Here is some personal notes on Bernstein-Vazirani algorithm. Assume that we have a black box that does nothing but compute , where is an input binary vector and is another binary vector that we don’t know its value. Note that all operation is bit-wise and so the output is binary also.
The question is how many inquiries are needed for us to figure out the value of . Classically, we will essentially need a minimum of inquiries if the length of and is . However, only one inquiry is necessary if we are considering quantum circuit instead!
Since all quantum circuits are reversible, we need to modify our black box a little bit (let us denote it as from now on). Besides the -bit input , we will have one additional input which is just a working bit. The output bits of the quantum circuits will include the original -bit input and an output bit as shown in the figure below (from Prof. Vazirani’s slide).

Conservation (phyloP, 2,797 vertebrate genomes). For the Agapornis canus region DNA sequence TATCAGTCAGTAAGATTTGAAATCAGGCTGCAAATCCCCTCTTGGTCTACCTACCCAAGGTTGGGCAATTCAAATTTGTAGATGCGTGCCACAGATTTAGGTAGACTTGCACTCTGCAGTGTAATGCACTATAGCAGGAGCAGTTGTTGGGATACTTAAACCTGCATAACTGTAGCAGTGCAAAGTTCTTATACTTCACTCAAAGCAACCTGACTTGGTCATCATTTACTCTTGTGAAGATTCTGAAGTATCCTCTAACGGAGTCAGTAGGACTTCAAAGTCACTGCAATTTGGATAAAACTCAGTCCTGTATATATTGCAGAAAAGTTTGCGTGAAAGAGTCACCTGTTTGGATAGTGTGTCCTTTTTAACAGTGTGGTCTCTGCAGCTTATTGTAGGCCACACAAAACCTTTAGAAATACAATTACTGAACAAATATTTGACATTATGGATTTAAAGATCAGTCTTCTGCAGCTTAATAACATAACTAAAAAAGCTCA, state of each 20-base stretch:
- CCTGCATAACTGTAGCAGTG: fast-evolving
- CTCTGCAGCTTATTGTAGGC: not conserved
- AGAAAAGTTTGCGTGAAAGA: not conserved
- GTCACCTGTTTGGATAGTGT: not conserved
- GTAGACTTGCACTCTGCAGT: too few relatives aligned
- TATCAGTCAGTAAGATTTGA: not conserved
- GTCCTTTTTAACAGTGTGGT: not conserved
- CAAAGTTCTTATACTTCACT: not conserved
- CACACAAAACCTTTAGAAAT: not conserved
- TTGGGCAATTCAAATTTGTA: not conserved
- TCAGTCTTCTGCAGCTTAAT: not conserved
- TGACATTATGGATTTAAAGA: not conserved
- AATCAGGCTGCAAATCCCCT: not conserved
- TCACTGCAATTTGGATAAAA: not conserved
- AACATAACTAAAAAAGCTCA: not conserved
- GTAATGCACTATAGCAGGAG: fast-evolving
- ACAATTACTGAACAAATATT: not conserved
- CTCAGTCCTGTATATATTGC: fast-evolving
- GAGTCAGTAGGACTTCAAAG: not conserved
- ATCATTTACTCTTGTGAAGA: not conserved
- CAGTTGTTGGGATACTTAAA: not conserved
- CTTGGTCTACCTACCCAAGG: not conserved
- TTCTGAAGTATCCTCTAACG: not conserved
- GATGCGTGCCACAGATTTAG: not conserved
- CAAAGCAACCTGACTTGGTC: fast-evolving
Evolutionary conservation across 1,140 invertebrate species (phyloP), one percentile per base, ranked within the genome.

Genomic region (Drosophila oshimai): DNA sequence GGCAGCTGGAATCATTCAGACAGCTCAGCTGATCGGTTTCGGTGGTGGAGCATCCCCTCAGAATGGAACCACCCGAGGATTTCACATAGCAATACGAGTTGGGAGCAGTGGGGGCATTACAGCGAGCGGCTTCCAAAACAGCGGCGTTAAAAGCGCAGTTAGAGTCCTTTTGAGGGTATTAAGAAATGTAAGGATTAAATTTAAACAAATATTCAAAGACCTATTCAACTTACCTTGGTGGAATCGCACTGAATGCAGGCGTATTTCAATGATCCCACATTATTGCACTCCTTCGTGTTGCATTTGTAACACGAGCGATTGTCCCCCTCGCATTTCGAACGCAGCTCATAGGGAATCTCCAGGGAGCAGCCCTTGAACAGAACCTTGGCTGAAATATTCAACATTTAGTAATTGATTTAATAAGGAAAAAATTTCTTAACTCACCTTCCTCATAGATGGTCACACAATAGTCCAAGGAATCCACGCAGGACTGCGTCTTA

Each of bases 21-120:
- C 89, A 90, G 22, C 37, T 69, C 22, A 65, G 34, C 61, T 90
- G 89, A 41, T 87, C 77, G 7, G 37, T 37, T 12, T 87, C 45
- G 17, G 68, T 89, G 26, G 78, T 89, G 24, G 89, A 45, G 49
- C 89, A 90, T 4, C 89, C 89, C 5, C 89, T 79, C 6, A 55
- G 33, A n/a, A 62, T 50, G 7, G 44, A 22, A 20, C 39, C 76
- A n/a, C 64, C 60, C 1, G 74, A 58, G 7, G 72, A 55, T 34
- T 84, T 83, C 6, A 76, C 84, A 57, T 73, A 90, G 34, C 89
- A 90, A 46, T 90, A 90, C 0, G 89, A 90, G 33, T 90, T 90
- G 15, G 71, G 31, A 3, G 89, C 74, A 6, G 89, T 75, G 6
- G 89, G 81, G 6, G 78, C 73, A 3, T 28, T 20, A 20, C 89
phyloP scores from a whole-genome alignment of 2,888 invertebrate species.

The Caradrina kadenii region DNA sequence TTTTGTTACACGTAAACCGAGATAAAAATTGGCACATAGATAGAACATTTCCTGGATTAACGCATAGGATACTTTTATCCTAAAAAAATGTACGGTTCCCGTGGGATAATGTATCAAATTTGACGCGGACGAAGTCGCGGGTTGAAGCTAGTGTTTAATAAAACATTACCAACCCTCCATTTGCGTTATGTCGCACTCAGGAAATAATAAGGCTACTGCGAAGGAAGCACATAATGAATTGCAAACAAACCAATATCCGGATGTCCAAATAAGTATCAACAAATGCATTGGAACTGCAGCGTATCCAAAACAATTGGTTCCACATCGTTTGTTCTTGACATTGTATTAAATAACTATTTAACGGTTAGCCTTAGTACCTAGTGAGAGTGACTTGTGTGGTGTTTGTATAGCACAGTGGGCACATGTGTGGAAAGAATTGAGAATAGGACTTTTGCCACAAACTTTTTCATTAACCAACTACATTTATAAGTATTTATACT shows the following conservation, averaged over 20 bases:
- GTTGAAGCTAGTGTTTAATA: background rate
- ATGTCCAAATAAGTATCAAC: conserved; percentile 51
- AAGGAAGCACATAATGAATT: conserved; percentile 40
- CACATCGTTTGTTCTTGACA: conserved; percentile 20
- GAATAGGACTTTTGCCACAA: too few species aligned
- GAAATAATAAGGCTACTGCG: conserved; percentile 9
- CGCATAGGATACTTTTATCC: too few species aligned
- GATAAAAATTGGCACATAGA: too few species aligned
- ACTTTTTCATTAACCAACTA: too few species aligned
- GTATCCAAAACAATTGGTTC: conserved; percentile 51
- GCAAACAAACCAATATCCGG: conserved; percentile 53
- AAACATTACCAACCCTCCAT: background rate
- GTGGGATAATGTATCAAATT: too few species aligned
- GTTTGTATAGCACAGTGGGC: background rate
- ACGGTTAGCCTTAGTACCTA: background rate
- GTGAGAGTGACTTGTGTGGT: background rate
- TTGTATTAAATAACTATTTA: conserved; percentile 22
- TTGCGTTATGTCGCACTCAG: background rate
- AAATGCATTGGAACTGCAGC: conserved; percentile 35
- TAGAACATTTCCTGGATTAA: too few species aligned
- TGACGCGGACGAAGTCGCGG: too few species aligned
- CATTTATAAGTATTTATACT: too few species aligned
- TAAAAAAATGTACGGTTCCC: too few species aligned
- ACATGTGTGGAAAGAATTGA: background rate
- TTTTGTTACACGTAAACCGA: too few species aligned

From our previous post on Hadamard gates, if we know and pass it through a group of Hadamard gates , we will have
Since Hadamard gates are reversible, we can get back from the above also. Therefore, we will change our objective to trying to construct the above state.
Now, if we have a group of zero states and pass it through a group of Hadamard gates , we will have
Great! Pretty close to our target already. Now, let pass through the black box along . Therefore the input state is
Now, note that when , we have the output for the component as
and the output for the component when is
In summary, we have the output state equal to
as desired. Now we can pass this state through a group of Hadamard gates again and we will get back . The overall algorithm is shown in the following block diagram (from Prof. Vazirani’s slide).